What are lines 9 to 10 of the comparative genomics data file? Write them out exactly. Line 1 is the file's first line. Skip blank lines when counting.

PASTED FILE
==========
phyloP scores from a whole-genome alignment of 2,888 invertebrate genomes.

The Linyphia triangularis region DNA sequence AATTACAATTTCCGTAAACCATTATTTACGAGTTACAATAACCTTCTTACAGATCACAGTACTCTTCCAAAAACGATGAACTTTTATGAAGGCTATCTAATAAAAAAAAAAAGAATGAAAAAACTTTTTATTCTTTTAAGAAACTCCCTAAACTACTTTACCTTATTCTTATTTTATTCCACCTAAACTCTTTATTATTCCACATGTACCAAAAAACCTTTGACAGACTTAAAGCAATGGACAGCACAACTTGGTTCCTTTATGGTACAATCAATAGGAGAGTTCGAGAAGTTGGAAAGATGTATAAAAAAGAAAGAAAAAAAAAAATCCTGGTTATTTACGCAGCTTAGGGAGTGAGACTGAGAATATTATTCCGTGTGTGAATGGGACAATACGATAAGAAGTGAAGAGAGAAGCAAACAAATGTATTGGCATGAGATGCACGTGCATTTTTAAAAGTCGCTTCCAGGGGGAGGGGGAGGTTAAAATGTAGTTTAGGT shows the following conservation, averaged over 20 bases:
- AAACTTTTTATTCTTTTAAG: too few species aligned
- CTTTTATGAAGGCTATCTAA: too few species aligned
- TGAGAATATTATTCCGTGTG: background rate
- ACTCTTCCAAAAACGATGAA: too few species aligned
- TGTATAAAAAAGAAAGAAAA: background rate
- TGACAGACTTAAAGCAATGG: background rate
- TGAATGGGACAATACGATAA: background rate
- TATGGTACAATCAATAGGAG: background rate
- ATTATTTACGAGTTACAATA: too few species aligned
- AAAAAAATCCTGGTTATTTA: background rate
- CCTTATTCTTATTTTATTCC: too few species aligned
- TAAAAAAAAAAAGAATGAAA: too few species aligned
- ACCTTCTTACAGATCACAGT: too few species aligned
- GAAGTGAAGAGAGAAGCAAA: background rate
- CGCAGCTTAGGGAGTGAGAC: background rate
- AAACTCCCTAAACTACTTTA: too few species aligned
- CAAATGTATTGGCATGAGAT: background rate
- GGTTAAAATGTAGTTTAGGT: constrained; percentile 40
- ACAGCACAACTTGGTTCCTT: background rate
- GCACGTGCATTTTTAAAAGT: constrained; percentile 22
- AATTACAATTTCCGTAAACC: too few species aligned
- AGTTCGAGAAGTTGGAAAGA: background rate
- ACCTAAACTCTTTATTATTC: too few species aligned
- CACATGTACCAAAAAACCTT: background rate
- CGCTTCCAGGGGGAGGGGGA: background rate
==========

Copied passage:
- TGAATGGGACAATACGATAA: background rate
- TATGGTACAATCAATAGGAG: background rate